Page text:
Monday, January 05, 2009

The End of Charedi Judaism

Could it be that the collapse of the Charedism in Israel is nearer than I thought? Is it now at hand? Is this the end of Charedi Judaism in Israel as we know it?

I don’t know the answer to these questions but if one reads Jonathan Rosenblum's column in no less a Charedi newspaper that the Yated Ne’eman (republished at Cross-Currents) one might conclude that this is indeed - it!

That Yated Ne’eman - the great ‘defender of the Charedi faith’ published it- shows me that they are really concerned about it. This world that has always relied so heavily on heavenly help – Siata D’Shmaya - is plenty worried that they won’t be getting any.

And if that’s the case, shouldn’t their leaders be doing some introspection about why that is? We know they never see things in earthly terms. It isn’t man who provides them with their sustenance.

This is true. While it is also true that sustenance requires Hishtadlus - perseverance - it is God who ultimately provides it - currently through His conduits. Those are the wealthy Askanim to whom He has entrusted wealth and distribute it to worthy religious causes. Causes like the poor, Yeshivos, and Kollelim - the life blood of Charedi society.

But recent fundraising trips to the United States have proven for the most part fruitless. This turn of events requires them to be doing some serious introspection and heavy soul searching about how they have been doing things over the past 30 years or so.

Here is what Jonathan had to say (emphasis mine):

THE DISUNITY AND DISARRAY in the world of chareidi politics might be of little concern if things were swell, and we had nothing to fear. That, however, is hardly the case. It is a bit hysterical to say that Klal Yisrael has never been in greater danger than today. Such statements betray a rather short historical memory. But it is true that the social structure of the Israeli chareidi community that has been in place for at least thirty years – a social structure based on long-term kollel learning for all men – has never seemed so fragile as it does at present. And if that whole structure were to collapse, it would do so with dizzying rapidity leaving no time for preparation or gradual readjustments. The social dislocations would be enormous.

Jews in Eretz Yisrael have not yet fully grasped the nature of the situation that we are facing, unless they are among those who travel frequently to the United States collecting for their mosdos. The head of one of the largest kiruv organizations told me upon his recent return from the United States that in a week he barely covered his plane fare. Another rosh yeshiva said that everywhere he went he met only depressed and broken Jews. The only thing that kept him going was the thought that every closed door was undoubtedly lessening his Gehinnom. “Al pi derech hateva,” he told me, there is no way to open the doors next month.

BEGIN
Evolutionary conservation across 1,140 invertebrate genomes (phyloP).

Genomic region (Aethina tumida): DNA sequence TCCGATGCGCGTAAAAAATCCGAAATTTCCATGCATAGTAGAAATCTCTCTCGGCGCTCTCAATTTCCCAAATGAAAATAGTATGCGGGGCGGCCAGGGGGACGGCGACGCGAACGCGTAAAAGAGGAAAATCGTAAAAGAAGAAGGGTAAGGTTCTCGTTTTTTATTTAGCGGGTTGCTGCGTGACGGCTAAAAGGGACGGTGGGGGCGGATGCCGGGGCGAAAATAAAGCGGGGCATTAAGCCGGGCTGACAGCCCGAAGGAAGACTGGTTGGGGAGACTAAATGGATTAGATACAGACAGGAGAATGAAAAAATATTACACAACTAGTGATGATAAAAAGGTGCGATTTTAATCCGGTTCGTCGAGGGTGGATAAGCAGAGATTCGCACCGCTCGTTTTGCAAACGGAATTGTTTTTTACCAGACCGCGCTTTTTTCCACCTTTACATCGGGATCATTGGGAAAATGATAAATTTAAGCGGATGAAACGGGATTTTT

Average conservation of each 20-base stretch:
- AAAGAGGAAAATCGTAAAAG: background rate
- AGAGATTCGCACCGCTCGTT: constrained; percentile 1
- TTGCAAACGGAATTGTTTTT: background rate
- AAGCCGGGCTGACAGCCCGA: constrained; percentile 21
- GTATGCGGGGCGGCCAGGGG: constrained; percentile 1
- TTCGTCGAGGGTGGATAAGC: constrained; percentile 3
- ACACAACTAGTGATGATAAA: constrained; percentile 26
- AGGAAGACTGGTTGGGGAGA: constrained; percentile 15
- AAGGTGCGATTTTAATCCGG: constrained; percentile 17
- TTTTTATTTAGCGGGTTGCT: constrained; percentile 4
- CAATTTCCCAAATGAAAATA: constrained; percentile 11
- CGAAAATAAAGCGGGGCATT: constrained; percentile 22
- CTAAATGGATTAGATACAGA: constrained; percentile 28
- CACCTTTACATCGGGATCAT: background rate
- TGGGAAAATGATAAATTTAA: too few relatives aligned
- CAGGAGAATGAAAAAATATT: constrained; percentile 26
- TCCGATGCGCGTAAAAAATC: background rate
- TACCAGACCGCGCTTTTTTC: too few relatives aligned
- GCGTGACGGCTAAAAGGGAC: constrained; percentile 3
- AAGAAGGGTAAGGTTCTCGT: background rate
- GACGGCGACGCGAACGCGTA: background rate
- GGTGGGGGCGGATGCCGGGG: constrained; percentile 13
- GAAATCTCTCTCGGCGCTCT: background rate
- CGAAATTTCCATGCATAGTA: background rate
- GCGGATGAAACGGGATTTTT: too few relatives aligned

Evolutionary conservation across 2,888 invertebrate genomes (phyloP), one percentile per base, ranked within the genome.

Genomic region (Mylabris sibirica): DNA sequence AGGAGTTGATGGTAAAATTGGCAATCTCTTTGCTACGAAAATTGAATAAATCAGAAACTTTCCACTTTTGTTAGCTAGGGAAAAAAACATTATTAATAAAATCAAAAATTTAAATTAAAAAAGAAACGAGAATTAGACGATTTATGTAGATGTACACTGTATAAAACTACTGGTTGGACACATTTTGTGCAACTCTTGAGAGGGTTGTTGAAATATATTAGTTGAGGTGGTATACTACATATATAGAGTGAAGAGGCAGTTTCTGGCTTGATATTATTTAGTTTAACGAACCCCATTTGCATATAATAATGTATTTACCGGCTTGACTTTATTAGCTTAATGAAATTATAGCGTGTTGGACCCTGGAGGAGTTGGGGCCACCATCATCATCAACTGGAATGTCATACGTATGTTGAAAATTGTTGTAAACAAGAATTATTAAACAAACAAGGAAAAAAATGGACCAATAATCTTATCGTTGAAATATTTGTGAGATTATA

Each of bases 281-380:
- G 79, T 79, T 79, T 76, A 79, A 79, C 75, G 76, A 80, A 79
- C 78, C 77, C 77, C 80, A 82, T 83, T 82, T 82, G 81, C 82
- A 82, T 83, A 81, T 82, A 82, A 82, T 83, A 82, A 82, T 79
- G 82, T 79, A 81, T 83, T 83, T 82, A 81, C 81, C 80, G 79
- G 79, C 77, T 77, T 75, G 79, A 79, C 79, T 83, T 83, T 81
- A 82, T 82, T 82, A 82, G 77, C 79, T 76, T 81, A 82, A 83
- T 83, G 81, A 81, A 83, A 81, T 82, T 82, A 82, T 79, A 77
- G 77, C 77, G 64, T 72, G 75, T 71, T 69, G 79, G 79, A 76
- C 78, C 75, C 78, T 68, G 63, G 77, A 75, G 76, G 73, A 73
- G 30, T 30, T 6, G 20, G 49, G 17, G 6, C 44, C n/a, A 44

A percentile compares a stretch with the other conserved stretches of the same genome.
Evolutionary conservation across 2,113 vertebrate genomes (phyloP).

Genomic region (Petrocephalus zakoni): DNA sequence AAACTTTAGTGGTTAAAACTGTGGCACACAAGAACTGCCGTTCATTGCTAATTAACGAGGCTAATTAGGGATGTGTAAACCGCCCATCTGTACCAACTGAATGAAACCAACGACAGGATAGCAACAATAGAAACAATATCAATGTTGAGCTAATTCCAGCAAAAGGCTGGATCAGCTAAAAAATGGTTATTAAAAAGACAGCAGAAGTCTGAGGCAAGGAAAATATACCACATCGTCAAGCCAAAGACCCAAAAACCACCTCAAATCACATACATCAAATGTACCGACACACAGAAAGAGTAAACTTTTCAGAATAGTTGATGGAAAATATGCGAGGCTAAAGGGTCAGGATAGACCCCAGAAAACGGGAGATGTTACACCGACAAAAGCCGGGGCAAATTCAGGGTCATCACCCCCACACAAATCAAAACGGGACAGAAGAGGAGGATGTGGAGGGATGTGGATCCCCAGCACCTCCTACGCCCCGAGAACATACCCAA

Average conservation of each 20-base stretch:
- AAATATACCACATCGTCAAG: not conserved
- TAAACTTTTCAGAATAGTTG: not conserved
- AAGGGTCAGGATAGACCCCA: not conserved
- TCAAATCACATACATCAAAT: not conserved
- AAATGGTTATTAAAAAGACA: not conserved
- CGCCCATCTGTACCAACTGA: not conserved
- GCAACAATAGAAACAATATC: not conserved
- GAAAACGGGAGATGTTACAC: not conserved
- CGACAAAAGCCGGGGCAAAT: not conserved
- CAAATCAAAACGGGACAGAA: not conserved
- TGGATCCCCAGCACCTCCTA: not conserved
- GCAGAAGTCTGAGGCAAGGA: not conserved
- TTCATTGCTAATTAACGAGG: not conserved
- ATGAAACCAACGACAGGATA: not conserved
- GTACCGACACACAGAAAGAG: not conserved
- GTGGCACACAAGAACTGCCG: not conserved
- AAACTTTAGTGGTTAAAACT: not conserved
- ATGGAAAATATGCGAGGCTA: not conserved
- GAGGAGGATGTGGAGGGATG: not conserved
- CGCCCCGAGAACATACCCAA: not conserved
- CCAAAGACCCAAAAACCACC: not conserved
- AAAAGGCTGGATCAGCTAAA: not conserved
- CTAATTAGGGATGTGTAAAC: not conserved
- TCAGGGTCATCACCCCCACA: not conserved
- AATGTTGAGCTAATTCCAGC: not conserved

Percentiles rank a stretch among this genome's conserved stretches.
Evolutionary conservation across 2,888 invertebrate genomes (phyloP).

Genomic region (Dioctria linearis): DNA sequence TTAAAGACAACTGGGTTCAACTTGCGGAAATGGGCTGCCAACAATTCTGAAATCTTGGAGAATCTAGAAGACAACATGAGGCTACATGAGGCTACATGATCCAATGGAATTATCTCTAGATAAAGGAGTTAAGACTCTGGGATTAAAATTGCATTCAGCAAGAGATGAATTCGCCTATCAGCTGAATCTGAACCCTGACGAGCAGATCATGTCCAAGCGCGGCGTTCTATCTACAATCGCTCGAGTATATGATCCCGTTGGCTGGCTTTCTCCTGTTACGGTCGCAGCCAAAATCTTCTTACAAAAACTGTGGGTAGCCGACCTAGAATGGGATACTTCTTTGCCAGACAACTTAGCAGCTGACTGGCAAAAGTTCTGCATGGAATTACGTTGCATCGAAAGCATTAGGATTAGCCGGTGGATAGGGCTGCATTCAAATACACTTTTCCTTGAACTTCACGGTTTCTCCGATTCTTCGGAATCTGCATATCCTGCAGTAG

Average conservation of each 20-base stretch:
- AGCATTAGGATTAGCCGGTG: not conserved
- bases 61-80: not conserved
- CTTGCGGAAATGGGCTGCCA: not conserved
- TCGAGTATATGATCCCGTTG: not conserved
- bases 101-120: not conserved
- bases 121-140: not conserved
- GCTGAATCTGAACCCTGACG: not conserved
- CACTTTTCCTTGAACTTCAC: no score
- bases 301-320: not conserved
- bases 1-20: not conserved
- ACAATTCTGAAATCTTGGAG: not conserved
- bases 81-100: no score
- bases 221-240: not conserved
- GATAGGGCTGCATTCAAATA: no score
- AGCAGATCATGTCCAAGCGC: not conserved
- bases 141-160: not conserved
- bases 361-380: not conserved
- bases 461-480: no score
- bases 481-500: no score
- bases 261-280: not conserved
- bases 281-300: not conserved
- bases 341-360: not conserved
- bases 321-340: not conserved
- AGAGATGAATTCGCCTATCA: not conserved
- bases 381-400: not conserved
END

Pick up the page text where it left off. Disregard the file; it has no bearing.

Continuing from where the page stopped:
There is a widespread feeling that large institutions and organizations cannot possibly just close their doors. We assume that the future cannot be that different than the past. Yet all around us we see clearly that is not so. What baby-boomer, who grew up hearing about the Big Three automakers, can imagine a world without them? But such a world is today more than just a remote possibility. Hundred year-old firms with billions of dollars in assets – Lehman Brothers, Bear Stearns, Merrill Lynch – suddenly disappeared or exist in a completely different form.

Can we say with confidence that the same fate cannot possibly befall one of the large mosdos haTorah? And if it could happen to the very largest mosdos, with huge pools of alumni, how much more so hundreds of small kollelim, who are no donor’s top priority. Maybe the promise that Torah Yidden exist above nature will somehow keep all these institutions afloat, but, in the meantime, the responsibility of providing food and paying staff is draining the lifeblood of those who bear it.

Jonathan's article suggests that the cause of the problem is the disunity of the Charedi community as reflected in their political structures. He goes on to suggest some possible solutions such as a the creation of new non political communal structures. But I think he would be the first to say (although not in this very Charedi medium) that the system is broken and that the kind of change he suggests - while helpful - is far from enough to save it. The only thing that can is something I’ve been saying for years:

Charedi Judaism in Israel requires a complete restructuring of the their philosophy that will include in their agenda preparing for Parnasos. It will need to include educational curricula toward that goal. It will need to implement a positive attitude among all the Roshei Yeshiva who will impart it to their students from the earliest ages. They will have to encourage the majority of them to prepare for - and get jobs after a short stint in a Kollel.

As for their philosophy of staying in Kollel for as long as possible for all – that should be abandoned as a proven untenable situation and reserved only for the best and brightest among them - maybe ten percent of the 60,000 Avreichim that are doing it there now.

If they do that, I think they have chance of surviving. If not than as Jonathan suggests: The ‘whole structure (will) collapse … with dizzying rapidity’.

American Charedim do not quite have this strident anti secular studies, anti Parnassa 'Kollel or bust' attitude. But evidence has shown that their is a trend towards it in some circles. Hopefully a good hard look at what's going on in Israel will sober them up.